Remember burning CDs? So does Roxio. Toast has always been a significantly better option than iTunes, offering functionality that iTunes lacks (such as the most basic but necessary ability to individually set track audio levels). The problem has always been that iTunes purchased music could never be burned with anything but iTunes. Now that Apple is pushing towards DRM-free downloads, Toast becomes a better option. The traditional functionality (such as the ability to import/fix vinyl recordings, create crossfades, tag your music, burn MP3 discs, etc.) remains, and has been supplemented with the ability capture and tag Internet audio, or pretty much anything playing on your computer. Toast will automatically capture it, split the audio into tracks (surprisingly accurate, here; it only made mistakes where I expected it to), and even identify the tracks.
Using audio fingerprinting, The CD SpinDoctor component of Toast 10 can identify your unknown tracks and assign the proper tags: artist, title, genre, etc. In short, you can record music directly from Pandora, for example, and have it properly split, tagged and dumped into iTunes. I was impressed with what it was able to identify and properly tag, as only my more obscure indie and J-Rock tracks went unclassified.
The last new audio feature I’ll cover is the ability to convert audiobook CDs for playback on your iPod or iPhone, complete with individual chapters and pause/resume support. Again, I have no audio books in my collection, so I was unable to test this.
Oh, and I would also like to point out that Roxio has done a good job with the entire user interface. One of my complaints about Toast 9 was that the interface appeared blurry and dark. Toast 10 is a bit sharper and cleaner, although some text in the interface would clip or overlap when cycling through options, and the animations are not necessary.
For $50 more, Toast 10 Titanium Pro comes with extra software that can enhance your media creation/formatting. I can’t imagine users will get a decent amount of use out of all of these apps, but using just a couple of them regularly will justify the additional cost. Each of these programs deserves its own review, so I won’t go into detail on them here. However, here’s what you get for the $149 pro version (in addition to the previously mentioned High-Def/Blu-ray Disc plug-in):
Create your own copyright-free music on the fly. You select the tempo, pitch and mood, then adjust the length and arrangement to fit your movie. It’s a decent option for those looking to burn DVDs free of music licensing issues, but the tracks do end up feeling quite generic.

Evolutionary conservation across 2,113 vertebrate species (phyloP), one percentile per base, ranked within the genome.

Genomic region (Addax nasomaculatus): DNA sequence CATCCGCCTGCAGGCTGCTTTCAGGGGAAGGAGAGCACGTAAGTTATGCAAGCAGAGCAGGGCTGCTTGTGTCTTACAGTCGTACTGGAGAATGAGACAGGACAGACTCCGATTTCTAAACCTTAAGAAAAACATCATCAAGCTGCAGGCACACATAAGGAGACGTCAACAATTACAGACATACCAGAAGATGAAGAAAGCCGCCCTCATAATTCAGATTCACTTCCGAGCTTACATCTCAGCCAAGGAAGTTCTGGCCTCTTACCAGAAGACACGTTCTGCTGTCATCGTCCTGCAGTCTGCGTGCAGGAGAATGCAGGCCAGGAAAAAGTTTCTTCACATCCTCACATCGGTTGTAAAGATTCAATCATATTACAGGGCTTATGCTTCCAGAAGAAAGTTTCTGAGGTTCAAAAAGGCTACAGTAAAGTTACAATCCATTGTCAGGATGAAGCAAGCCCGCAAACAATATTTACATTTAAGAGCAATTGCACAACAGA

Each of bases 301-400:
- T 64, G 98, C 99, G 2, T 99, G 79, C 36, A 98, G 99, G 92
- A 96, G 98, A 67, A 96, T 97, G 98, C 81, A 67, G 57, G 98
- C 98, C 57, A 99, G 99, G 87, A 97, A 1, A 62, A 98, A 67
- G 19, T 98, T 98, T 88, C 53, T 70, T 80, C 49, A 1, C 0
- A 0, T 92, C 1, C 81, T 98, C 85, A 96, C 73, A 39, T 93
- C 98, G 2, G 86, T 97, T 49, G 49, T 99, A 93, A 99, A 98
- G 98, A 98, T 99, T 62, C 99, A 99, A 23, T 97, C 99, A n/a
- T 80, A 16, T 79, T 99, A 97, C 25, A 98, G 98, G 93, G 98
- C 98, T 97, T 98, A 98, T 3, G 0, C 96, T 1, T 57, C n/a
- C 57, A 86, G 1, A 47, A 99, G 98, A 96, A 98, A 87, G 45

Remove unwanted audio/noise from your recordings. You use the software to isolate a small section of the unwanted sound (such as camera hum or wind), then the program will will go through the entire audio file to pull out the offending noise. Some audio degradation will occur, but you can fine tune your settings to adjust the balance between the loss of bad and good audio. It can’t work miracles on bad audio, but it’s a good start.
This is simply a fantastic application all around. It sort of combines the presentation functionality of Keynote with the slideshow capabilities of iPhoto, but increases the functionality of each to create a program that’s better than both in every way. It, alone, is worth the extra cost of Toast 10 Titanium Pro.
I’m not entirely sure why this one’s here. It can correct or add effects to your photos for more dramatic slideshows, but the results are subjective (photos are more dynamic, but can look less natural). Those who care about this sort of thing will use PhotoShop or another program that offers better control. Those who don’t care are likely not interested in using LightZone. That said, it does a decent job, as long as you’re not too picky.
One thing to consider about these bonus apps, too, is that they’re not actually a part of Toast, as is CD SpinDoctor. Roxio gives you the serial numbers, but updates will be at the control of the individual developers, and that includes update pricing.
Regular or Pro? Doesn’t Matter.
Overall, I feel this is the best Toast update since they merged Toast and Jam into one program. The new video capabilities are outstanding, not only making Toast more useful to a larger number of users, but also indicating that the good folks at Roxio are well aware of the current usage trends, and are working hard to stay on top of them. If you’ve been putting off upgrading your previous version of Toast, stop. If you’ve never used Toast, start. This is the version for which you’ve been waiting. The digital hub Steve Jobs spoke of a few years back has grown well beyond Apple’s control (indeed, they seem to fear it, now), and Roxio’s Toast 10 Titanium manages to keep it all within reach.